The Default Mode Network (DMN) was discovered when subjects were between tasks. A person undergoing a brain scan in an MRI device | Vo Trung Dung, Science Photo Library

The Complementary Systems to the Default Mode Network

A complementary system to the DMN is the Executive Control Network (ECN), also known as the Central Executive Network (CEN). This network, which is centered in the prefrontal cortex, allows one to focus on tasks, remember a sequence of numbers or facts and perform complex thinking processes. The interplay and balance between the two networks, as one suppresses the activity of the other, allow for creative thinking that extends beyond existing patterns, but does not lose its bearings. 

In one study, researchers examined brain activity in subjects with exceptional creative capabilities, such as famous artists and award-winning scientists. These subjects were tasked with forming associations for words displayed on a screen. The resulting scans showed increased activity in the areas of the DMN and also in regions of the brain known as ‘association areas’. These areas, located in the cortex, are involved in the perception of sensory information. For example, when we read the word “grandmother” the letters are perceived by our visual system, while in the association areas, the word is linked to memories, emotions and other sensory information, such as the aroma of grandmother’s cooking, thus receiving meaning. Surprisingly, the findings were consistent across creatives such as writers and directors as well as in scientists from the life science fields. A possible conclusion is that high levels of creativity, whether in art, writing or scientific research, may be based on the same systems in the brain.  

In another study, subjects were asked to think about creative ideas. The researchers rated these ideas based on their level of originality and novelty and found that the entire Default Mode Network was activated, but certain areas in it were more active than others. Areas in the left parietal lobe, related to processes of ‘mentalization’ - the ability to to interpret and understand the actions of others, were more active when subjects produce creative ideas.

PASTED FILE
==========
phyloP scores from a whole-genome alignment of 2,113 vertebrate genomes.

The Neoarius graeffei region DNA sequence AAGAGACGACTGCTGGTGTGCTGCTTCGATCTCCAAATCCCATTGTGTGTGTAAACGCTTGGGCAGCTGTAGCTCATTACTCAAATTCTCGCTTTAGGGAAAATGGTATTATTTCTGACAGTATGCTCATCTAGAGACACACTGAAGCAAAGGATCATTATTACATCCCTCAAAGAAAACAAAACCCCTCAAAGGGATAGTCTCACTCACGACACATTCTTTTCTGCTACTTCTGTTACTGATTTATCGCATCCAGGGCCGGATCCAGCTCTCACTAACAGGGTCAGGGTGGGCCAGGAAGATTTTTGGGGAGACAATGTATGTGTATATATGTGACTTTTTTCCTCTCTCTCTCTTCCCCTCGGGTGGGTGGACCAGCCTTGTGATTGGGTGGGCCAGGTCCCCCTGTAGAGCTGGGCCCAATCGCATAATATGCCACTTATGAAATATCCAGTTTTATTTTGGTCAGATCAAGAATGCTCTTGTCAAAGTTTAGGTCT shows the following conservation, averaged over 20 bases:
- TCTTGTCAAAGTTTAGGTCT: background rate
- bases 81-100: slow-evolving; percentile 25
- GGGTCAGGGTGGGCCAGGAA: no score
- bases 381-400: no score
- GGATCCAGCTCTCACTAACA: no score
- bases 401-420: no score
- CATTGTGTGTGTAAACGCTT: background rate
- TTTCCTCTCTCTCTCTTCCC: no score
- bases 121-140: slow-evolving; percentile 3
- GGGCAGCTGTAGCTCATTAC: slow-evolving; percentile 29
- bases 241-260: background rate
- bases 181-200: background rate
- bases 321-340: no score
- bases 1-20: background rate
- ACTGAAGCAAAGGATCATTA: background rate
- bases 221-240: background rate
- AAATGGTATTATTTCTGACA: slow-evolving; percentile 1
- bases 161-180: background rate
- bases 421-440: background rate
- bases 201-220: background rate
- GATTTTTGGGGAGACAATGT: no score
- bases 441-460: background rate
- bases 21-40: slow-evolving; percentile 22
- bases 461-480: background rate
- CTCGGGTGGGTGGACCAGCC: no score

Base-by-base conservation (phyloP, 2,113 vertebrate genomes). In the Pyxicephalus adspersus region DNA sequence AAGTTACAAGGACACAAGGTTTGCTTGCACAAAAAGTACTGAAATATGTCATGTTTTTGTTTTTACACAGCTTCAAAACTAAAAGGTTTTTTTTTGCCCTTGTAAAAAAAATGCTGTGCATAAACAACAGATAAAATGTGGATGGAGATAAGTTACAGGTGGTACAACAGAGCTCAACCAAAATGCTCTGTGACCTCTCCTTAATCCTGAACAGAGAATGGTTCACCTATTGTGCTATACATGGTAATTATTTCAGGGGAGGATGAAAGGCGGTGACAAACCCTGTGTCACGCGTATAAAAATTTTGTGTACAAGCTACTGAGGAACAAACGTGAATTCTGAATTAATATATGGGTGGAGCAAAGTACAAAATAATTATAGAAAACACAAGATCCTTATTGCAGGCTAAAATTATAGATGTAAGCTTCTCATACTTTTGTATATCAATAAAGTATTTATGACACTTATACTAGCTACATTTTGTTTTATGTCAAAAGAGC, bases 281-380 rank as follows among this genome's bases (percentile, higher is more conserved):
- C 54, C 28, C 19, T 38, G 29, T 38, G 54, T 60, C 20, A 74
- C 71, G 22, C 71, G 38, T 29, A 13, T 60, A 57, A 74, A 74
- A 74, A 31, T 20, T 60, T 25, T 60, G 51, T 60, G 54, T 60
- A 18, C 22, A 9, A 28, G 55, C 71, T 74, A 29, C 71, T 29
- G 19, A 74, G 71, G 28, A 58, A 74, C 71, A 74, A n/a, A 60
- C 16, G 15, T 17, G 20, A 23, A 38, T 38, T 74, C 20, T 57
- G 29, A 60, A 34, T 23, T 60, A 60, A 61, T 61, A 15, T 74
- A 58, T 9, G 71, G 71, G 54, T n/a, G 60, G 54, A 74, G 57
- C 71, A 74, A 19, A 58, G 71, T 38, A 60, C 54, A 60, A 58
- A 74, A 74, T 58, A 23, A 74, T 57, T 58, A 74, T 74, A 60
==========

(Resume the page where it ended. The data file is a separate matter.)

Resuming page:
To conclude, creativity and problem-solving are complex processes, involving the formation of new ideas and new connections between ideas and existing knowledge, which involves coordination between different systems and areas in the brain. Did you manage to solve the riddle? If not, you might want to take a break from the effort and let your mind wander, so that the new idea or perspective that you are seeking may just pop-up. 

Riddle Solution:

Empty the pin box. Attach it to the clock board with a few pins. Place the candle inside the box and light it. Now the wax dripping from the candle will not drop to the floor, but will remain in the box. To solve the riddle you must literally ‘get out of the box’ and break free from the preconception that the box is intended only for storing pins and consider alternative uses for it. 

Solution: use the empty cardboard box as a base for the candle | Derya Cakirsoy, Shutterstock